LA as Subject

Collectively preserving, archiving and sharing the rich history and culture of Los Angeles

Riverside Metropolitan Museum

3580 Mission Inn Ave.
Riverside, CA 92501-3307

Contact: Mr. Vince Moses, Curator of History
Phone: 909-782-5273
Fax: 909-369-4970

Institution Type: Archive, Municipal-County, Museum

Web site:

Archives and Collections

Founded in 1924 as the Cornelius Earle Rumsey Indian Museum, the Riverside Municipal Museum presents multicultural and interdisciplinary exhibits and educational programs emphasizing the history, natural history, and anthropology of the inhabitants and environs of Riverside. Among the twenty-five thousand objects in the collections of the History Division are costumes, textiles, tools, artifacts, photographs, glass negatives, and archival boxes of documentary material. The central role Riverside County has played in the development of the modern citrus industry is documented by collections of machinery and equipment and by archival materials such as citrus crate labels, family photographs, business records, and letters from citrus growers, packers, and workers. Furnishings, decorative arts, textiles, and other household items commonly found in an orange grower’s home at the end of the nineteenth century are on exhibit at Heritage House, a Queen Anne-style house built in 1891 that was purchased by the Junior League and the Riverside Museum Association in 1969 to expand the museum’s programs. The History Division also collects archival materials, memorabilia, and oral histories that document the social, political, and cultural contributions of the African American, Asian American, European American, and Mexican American communities in Riverside County. In 1996, the exhibits “Westward to Canaan: Riverside’s African American Heritage, 1890–1950” and “Nuestros Antepasados: Riverside’s Mexican American Community, 1917–1950” made some of these materials available to the public. In 1985, the museum opened “From China to California: Riverside’s Chinatown,” a historical retrospective on Riverside’s Chinatown and the Chinese immigrant population of Riverside and California. Included in this two-year exhibit were some of the three thousand pounds of archaeological material excavated from Riverside’s Chinatown site and now housed by the History Division. The majority of the Anthropology Division’s thirteen thousand items are ethnographic. In addition to a large number of baskets and pottery objects produced by Native Americans, there are textiles, toys, cradle boards, and various other indigenous artifacts. The Natural History Division’s holdings comprise ten thousand specimens of rocks, minerals, fossils, insects, mollusks, crustaceans, and various other sea and land species found in the Riverside region. The division’s herbarium has a collection of over ten thousand dry plant specimens collected in Riverside and its surrounding counties from the 1920s to the 1970s.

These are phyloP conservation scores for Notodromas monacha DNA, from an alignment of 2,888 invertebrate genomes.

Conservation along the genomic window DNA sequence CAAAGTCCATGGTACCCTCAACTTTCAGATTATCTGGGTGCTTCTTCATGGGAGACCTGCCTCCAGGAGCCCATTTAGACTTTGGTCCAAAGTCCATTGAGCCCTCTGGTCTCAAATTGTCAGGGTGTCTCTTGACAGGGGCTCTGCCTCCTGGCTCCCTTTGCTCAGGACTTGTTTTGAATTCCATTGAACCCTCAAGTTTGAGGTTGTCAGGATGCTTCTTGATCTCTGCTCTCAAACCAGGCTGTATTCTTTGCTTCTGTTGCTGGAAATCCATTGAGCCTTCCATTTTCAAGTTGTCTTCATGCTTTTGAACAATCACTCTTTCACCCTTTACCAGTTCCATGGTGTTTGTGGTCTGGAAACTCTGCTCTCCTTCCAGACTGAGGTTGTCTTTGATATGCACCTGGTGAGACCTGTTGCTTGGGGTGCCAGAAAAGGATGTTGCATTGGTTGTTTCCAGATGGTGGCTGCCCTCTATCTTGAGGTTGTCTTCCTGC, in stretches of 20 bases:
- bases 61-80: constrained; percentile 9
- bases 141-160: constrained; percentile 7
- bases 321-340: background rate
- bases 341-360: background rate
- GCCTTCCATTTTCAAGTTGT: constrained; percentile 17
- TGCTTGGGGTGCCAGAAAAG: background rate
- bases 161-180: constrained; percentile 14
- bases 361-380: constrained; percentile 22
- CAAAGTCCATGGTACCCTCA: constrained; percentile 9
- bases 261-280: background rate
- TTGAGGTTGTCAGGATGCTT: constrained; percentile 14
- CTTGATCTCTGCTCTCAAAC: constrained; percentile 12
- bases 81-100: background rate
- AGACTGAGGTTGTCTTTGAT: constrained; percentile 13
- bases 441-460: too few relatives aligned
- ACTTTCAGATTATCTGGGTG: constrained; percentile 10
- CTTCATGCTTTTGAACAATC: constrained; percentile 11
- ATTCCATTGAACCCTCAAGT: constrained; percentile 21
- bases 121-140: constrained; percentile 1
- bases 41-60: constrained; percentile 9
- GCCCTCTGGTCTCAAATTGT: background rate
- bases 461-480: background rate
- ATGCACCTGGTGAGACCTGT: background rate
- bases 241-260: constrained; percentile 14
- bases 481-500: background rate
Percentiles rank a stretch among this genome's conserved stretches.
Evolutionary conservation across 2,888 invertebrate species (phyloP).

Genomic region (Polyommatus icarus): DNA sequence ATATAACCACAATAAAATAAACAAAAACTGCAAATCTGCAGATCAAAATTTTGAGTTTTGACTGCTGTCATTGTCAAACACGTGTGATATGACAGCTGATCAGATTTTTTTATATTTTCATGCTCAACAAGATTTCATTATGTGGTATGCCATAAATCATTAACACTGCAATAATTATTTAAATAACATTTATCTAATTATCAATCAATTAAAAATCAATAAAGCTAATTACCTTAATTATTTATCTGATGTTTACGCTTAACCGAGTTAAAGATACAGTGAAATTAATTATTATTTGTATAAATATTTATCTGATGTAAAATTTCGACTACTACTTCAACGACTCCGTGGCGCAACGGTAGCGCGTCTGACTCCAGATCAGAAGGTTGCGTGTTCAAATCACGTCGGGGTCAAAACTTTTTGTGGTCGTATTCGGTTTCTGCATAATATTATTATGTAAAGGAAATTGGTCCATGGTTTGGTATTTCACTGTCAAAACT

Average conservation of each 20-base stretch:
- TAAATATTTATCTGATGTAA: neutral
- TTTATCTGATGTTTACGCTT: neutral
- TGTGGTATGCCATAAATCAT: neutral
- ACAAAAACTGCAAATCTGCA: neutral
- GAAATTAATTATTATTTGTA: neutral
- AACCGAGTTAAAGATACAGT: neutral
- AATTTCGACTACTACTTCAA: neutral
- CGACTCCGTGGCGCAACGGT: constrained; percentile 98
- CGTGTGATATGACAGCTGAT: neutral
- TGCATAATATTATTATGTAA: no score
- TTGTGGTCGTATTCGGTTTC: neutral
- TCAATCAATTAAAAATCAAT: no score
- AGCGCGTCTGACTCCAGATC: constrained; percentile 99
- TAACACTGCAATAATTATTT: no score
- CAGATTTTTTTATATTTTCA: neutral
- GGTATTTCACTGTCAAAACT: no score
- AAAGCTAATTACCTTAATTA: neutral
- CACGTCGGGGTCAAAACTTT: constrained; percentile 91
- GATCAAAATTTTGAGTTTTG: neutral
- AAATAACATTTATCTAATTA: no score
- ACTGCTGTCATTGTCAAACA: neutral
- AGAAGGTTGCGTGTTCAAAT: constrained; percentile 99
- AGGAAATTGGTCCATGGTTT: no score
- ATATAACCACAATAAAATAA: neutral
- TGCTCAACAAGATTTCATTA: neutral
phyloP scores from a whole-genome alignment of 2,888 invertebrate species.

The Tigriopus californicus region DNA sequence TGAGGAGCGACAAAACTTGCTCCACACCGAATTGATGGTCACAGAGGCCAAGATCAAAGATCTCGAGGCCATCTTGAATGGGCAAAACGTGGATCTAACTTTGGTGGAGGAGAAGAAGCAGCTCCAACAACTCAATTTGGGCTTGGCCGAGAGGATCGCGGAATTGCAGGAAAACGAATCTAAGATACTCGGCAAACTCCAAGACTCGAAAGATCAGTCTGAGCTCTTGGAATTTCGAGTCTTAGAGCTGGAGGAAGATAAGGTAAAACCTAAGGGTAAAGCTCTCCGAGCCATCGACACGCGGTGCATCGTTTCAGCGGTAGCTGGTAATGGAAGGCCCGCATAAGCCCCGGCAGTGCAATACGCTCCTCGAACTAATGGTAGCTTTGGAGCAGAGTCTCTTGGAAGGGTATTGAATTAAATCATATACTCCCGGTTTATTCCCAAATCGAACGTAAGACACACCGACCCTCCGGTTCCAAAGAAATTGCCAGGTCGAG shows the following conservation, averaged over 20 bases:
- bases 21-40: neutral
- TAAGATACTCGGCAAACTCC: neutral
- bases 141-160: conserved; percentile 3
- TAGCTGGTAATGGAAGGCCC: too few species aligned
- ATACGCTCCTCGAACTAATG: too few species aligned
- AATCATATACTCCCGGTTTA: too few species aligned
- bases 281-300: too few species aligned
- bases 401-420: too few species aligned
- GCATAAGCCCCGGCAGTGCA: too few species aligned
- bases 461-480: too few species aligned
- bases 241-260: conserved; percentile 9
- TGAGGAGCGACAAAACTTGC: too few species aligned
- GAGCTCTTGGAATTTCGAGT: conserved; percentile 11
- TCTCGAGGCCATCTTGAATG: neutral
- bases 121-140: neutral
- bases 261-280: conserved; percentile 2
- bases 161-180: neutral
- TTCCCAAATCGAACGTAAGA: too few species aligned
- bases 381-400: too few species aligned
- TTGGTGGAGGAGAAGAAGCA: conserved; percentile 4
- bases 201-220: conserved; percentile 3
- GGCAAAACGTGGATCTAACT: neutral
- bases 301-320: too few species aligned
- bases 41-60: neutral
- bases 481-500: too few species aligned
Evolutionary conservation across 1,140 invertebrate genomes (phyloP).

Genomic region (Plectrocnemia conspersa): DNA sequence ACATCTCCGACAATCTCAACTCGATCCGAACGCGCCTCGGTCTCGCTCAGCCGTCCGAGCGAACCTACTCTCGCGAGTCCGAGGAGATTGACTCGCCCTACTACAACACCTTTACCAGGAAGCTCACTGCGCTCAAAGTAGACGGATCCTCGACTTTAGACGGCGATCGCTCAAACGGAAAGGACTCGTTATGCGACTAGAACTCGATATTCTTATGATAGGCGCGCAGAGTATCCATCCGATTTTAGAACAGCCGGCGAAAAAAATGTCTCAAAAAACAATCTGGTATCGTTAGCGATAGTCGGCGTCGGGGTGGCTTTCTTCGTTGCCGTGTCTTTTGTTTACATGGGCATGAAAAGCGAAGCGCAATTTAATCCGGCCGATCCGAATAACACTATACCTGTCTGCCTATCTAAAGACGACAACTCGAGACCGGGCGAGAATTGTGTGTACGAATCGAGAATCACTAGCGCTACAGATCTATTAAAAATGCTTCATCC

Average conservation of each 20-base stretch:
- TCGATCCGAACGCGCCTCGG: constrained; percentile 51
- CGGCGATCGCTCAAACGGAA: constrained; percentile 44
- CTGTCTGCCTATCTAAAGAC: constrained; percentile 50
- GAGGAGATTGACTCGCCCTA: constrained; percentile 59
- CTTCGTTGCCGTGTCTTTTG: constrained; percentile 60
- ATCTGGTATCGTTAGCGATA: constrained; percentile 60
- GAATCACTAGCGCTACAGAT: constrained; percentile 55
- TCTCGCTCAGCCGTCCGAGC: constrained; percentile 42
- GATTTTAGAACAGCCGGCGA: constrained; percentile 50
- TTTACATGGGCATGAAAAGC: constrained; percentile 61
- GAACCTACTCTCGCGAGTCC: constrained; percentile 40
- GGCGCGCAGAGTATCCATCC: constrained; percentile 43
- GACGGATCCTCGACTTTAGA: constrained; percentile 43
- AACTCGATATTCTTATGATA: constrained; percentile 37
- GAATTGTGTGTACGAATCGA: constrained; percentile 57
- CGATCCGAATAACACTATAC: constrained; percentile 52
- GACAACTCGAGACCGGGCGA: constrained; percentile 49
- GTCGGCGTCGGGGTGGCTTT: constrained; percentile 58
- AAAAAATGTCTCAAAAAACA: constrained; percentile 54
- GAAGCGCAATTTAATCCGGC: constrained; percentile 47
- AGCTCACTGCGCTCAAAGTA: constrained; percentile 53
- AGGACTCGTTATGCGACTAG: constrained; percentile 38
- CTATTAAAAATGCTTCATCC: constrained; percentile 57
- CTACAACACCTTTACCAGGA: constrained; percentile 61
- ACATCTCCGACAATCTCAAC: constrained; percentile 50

Regions Covered: United States

Type of Materials: Cultural Artifacts, Materials & Objects, Diaries/Journals/Personal Papers, Manuscripts, Photographs

Time Periods: Pre-1848, 1848-1899, 1900-1920, 1921-1949, 1950-1963

Languages: Chinese, English, Japanese, Spanish

Sectors of the Population: Business, Clubs/Service/Social Organizations, Education, Migrant Workers, Politics/Government, Professional, African Descent, Asian Descent, Mexican Descent/Chicano/Latino, At or Below Poverty Level, Lower to Middle Income


Catalog System: The archive will be cataloged via month and year of publication and publication type.
Loan To Others: Yes
Outreach: Newsletter